With Wit, Reviewed By Kimmo Mustonenen
“The Help” is funny and touching (right in the heart chamber) adaptation of the novel of the same title published in 2009 by Kathryn Stockett.
How come it took so long to hang the book on the screen? I laugh at me.
Sockett’s book, a success in the Anglo market, makes a young American, “Skeeter” Phelan, whose relationship with two African-American women raised early sixties, a key cheerful and endearing, which was the movement Civil Rights in that country.
Was ever a more cheerful time?
With their impeccable debut film adaptation behind the camera to actor Tate Taylor, under whom works an excellent cast led by Emma Stone (“Easy A” – hubba!), Mike Vogel, Bryce Dallas Howard (she kicked my butt in “Terminator: Salvation”, even with red hair), Viola Davis, Octavia Spencer and Allison Janney (CJ in “The West Wing” and voice in those annoying Kaiser-Permanente commercials – I don’t want to thrive, alright?!?).
Broadly speaking, the script preserves the essential novel by Kathryn Stockett and gets carried away by the personality of three unforgettable characters: Aibileen Clark (Viola Davis), an African-American middle-aged white babysitter (white babies, Aibilieen is not white – this is important later), shattered by the loss of a son, Jackson Minny (Octavia Spencer), another black maid who dreams of a stable job (one that lasts awhile, not with horses), and Eugenia “Skeeter” Phelan (Emma Stone), the young graduate and aspiring writer who returns home and realizes that certain prejudices weigh like a millstone.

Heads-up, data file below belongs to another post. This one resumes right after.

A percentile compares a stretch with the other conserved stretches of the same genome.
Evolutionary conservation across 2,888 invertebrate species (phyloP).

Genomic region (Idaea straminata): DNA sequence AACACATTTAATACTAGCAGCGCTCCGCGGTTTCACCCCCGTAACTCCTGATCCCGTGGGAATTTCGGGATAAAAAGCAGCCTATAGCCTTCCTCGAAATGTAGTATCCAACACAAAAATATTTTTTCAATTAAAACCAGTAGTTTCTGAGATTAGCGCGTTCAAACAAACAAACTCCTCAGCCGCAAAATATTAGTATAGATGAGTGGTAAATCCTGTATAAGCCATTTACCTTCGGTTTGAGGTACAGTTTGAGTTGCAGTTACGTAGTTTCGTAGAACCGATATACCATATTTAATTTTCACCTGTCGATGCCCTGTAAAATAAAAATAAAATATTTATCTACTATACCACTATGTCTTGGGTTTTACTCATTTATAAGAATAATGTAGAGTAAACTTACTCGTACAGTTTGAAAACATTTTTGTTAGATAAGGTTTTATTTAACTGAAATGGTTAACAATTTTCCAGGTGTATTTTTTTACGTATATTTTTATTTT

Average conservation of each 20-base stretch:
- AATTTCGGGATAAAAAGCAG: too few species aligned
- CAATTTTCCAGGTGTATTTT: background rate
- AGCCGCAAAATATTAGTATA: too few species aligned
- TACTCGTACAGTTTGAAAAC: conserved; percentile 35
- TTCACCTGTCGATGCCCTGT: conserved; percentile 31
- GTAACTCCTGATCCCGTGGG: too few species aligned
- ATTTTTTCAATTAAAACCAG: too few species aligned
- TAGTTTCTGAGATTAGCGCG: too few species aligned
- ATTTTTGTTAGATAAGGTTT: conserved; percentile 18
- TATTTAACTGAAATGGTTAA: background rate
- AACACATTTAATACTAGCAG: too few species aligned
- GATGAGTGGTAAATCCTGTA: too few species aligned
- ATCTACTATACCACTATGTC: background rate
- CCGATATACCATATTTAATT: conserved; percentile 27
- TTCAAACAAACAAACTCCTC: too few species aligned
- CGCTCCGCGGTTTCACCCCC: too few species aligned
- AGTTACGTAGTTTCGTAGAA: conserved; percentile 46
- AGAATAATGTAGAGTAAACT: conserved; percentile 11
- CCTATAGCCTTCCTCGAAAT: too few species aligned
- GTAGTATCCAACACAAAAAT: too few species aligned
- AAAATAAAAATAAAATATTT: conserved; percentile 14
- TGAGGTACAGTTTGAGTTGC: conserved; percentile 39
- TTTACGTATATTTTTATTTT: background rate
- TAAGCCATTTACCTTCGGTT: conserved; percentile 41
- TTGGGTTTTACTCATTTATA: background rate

Except when you’re hot.
Set in Jackson, Mississippi, “The Help” portrays, through the comedy of manners and the intimate drama, the complicated emotional relationship plotted between white and black (no gray area here) communities throughout the sixties, just at that stage in which, happily, it all started to change.
Except for poor George Wallace. He wasn’t happy at all.
The success of this production will not surprise those who know the reputation that precedes the novel by Kathryn Stockett (if I write her name three times I get a free Kindle! Success!), a delightful book, which was rejected by sixty literary agents before they achieved the feat that is already on his lapel (contortionists – before you make letters, I know “feat” and “feet” are not the same. I’m from Finland, not Retardia.), selling five million copies and remain one hundred weeks on the bestseller list of The New York Times.
With Emma Stone and Viola Davis hired for the main roles, the rest of the casting was a relatively simple task. Throw a copy of the book down Sunset, hit an actor head-wise and “you’re in a movie!” Invented by Soderbergh. Genius.
And what about the atmosphere? This is another chapter in which the film succeeds completely (although it can’t really be seen – much like the air atmosphere we breath).
To preserve the spirit of the age and local color, the team moved to Greenwood, Mississippi.
Parts of the film also took place Jackson,Clarksdale and Greenville. Undoubtedly, all contribute to the feeling of breathing the whole truth. And being surrounded by hicks.
Kimmo Mustonenen – (Kimmo On Kino) – Behind The Proscenium
P.S. The Glee Project?!? WTF?!?! Lindsay, if you need comfort, contact me at Manka Bros. You have made Ginnifer Goodwin no longer exist on me. Forever.